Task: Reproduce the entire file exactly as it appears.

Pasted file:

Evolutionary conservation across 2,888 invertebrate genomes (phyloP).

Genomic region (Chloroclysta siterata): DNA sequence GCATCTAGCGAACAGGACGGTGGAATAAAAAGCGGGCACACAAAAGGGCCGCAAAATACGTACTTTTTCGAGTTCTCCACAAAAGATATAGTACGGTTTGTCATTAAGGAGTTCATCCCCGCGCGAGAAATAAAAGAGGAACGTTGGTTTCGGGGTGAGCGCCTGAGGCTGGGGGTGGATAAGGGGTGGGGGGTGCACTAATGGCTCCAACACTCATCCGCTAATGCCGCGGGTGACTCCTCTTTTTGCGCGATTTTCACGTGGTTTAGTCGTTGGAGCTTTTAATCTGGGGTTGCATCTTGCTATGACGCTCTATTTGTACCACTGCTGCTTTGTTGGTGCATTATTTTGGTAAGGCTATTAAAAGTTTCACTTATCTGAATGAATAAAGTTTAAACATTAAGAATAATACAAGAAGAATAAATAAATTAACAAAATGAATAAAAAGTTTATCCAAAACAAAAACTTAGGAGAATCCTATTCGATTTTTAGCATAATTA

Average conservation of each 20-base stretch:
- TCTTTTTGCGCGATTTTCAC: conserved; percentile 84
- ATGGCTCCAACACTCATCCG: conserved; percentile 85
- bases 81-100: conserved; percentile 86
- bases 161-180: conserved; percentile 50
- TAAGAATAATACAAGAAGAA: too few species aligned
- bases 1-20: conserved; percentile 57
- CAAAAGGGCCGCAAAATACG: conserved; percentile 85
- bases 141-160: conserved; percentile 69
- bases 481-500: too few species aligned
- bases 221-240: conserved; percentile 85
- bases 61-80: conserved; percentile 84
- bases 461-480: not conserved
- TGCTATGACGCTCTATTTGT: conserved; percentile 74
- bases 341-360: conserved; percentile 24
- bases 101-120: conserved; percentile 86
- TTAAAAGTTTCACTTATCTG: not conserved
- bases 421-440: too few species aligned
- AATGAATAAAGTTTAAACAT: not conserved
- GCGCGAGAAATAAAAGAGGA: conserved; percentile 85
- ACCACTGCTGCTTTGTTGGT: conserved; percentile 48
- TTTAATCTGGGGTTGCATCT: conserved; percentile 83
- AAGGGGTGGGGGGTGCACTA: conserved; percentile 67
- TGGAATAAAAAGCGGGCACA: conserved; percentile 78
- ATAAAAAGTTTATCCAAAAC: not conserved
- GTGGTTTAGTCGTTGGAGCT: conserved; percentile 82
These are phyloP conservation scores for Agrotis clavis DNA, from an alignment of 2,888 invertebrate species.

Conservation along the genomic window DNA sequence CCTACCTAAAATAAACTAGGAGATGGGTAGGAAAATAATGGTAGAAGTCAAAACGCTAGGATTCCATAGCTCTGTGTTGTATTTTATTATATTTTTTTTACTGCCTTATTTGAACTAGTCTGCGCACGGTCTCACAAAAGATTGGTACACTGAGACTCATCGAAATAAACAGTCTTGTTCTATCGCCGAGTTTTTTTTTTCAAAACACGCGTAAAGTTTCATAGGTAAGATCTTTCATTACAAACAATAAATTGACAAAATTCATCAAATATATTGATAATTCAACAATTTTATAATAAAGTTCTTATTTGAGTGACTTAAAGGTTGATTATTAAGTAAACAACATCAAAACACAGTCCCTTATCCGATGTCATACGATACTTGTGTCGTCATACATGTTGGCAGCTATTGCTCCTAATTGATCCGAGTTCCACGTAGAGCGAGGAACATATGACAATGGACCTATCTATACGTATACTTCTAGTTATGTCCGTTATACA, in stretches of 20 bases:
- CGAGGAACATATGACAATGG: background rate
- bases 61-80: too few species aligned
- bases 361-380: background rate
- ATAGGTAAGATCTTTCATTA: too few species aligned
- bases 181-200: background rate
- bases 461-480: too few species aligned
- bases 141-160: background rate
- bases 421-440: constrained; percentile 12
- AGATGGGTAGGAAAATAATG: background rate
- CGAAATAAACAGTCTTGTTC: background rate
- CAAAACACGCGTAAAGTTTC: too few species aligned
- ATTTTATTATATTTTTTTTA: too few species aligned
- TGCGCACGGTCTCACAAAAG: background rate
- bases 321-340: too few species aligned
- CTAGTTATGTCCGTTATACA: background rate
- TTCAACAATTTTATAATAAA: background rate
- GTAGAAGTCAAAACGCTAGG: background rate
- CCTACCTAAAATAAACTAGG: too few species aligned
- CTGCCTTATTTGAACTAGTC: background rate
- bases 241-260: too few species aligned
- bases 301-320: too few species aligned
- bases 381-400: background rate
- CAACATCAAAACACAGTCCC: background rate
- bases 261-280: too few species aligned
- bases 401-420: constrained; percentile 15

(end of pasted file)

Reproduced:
Evolutionary conservation across 2,888 invertebrate genomes (phyloP).

Genomic region (Chloroclysta siterata): DNA sequence GCATCTAGCGAACAGGACGGTGGAATAAAAAGCGGGCACACAAAAGGGCCGCAAAATACGTACTTTTTCGAGTTCTCCACAAAAGATATAGTACGGTTTGTCATTAAGGAGTTCATCCCCGCGCGAGAAATAAAAGAGGAACGTTGGTTTCGGGGTGAGCGCCTGAGGCTGGGGGTGGATAAGGGGTGGGGGGTGCACTAATGGCTCCAACACTCATCCGCTAATGCCGCGGGTGACTCCTCTTTTTGCGCGATTTTCACGTGGTTTAGTCGTTGGAGCTTTTAATCTGGGGTTGCATCTTGCTATGACGCTCTATTTGTACCACTGCTGCTTTGTTGGTGCATTATTTTGGTAAGGCTATTAAAAGTTTCACTTATCTGAATGAATAAAGTTTAAACATTAAGAATAATACAAGAAGAATAAATAAATTAACAAAATGAATAAAAAGTTTATCCAAAACAAAAACTTAGGAGAATCCTATTCGATTTTTAGCATAATTA

Average conservation of each 20-base stretch:
- TCTTTTTGCGCGATTTTCAC: conserved; percentile 84
- ATGGCTCCAACACTCATCCG: conserved; percentile 85
- bases 81-100: conserved; percentile 86
- bases 161-180: conserved; percentile 50
- TAAGAATAATACAAGAAGAA: too few species aligned
- bases 1-20: conserved; percentile 57
- CAAAAGGGCCGCAAAATACG: conserved; percentile 85
- bases 141-160: conserved; percentile 69
- bases 481-500: too few species aligned
- bases 221-240: conserved; percentile 85
- bases 61-80: conserved; percentile 84
- bases 461-480: not conserved
- TGCTATGACGCTCTATTTGT: conserved; percentile 74
- bases 341-360: conserved; percentile 24
- bases 101-120: conserved; percentile 86
- TTAAAAGTTTCACTTATCTG: not conserved
- bases 421-440: too few species aligned
- AATGAATAAAGTTTAAACAT: not conserved
- GCGCGAGAAATAAAAGAGGA: conserved; percentile 85
- ACCACTGCTGCTTTGTTGGT: conserved; percentile 48
- TTTAATCTGGGGTTGCATCT: conserved; percentile 83
- AAGGGGTGGGGGGTGCACTA: conserved; percentile 67
- TGGAATAAAAAGCGGGCACA: conserved; percentile 78
- ATAAAAAGTTTATCCAAAAC: not conserved
- GTGGTTTAGTCGTTGGAGCT: conserved; percentile 82
These are phyloP conservation scores for Agrotis clavis DNA, from an alignment of 2,888 invertebrate species.

Conservation along the genomic window DNA sequence CCTACCTAAAATAAACTAGGAGATGGGTAGGAAAATAATGGTAGAAGTCAAAACGCTAGGATTCCATAGCTCTGTGTTGTATTTTATTATATTTTTTTTACTGCCTTATTTGAACTAGTCTGCGCACGGTCTCACAAAAGATTGGTACACTGAGACTCATCGAAATAAACAGTCTTGTTCTATCGCCGAGTTTTTTTTTTCAAAACACGCGTAAAGTTTCATAGGTAAGATCTTTCATTACAAACAATAAATTGACAAAATTCATCAAATATATTGATAATTCAACAATTTTATAATAAAGTTCTTATTTGAGTGACTTAAAGGTTGATTATTAAGTAAACAACATCAAAACACAGTCCCTTATCCGATGTCATACGATACTTGTGTCGTCATACATGTTGGCAGCTATTGCTCCTAATTGATCCGAGTTCCACGTAGAGCGAGGAACATATGACAATGGACCTATCTATACGTATACTTCTAGTTATGTCCGTTATACA, in stretches of 20 bases:
- CGAGGAACATATGACAATGG: background rate
- bases 61-80: too few species aligned
- bases 361-380: background rate
- ATAGGTAAGATCTTTCATTA: too few species aligned
- bases 181-200: background rate
- bases 461-480: too few species aligned
- bases 141-160: background rate
- bases 421-440: constrained; percentile 12
- AGATGGGTAGGAAAATAATG: background rate
- CGAAATAAACAGTCTTGTTC: background rate
- CAAAACACGCGTAAAGTTTC: too few species aligned
- ATTTTATTATATTTTTTTTA: too few species aligned
- TGCGCACGGTCTCACAAAAG: background rate
- bases 321-340: too few species aligned
- CTAGTTATGTCCGTTATACA: background rate
- TTCAACAATTTTATAATAAA: background rate
- GTAGAAGTCAAAACGCTAGG: background rate
- CCTACCTAAAATAAACTAGG: too few species aligned
- CTGCCTTATTTGAACTAGTC: background rate
- bases 241-260: too few species aligned
- bases 301-320: too few species aligned
- bases 381-400: background rate
- CAACATCAAAACACAGTCCC: background rate
- bases 261-280: too few species aligned
- bases 401-420: constrained; percentile 15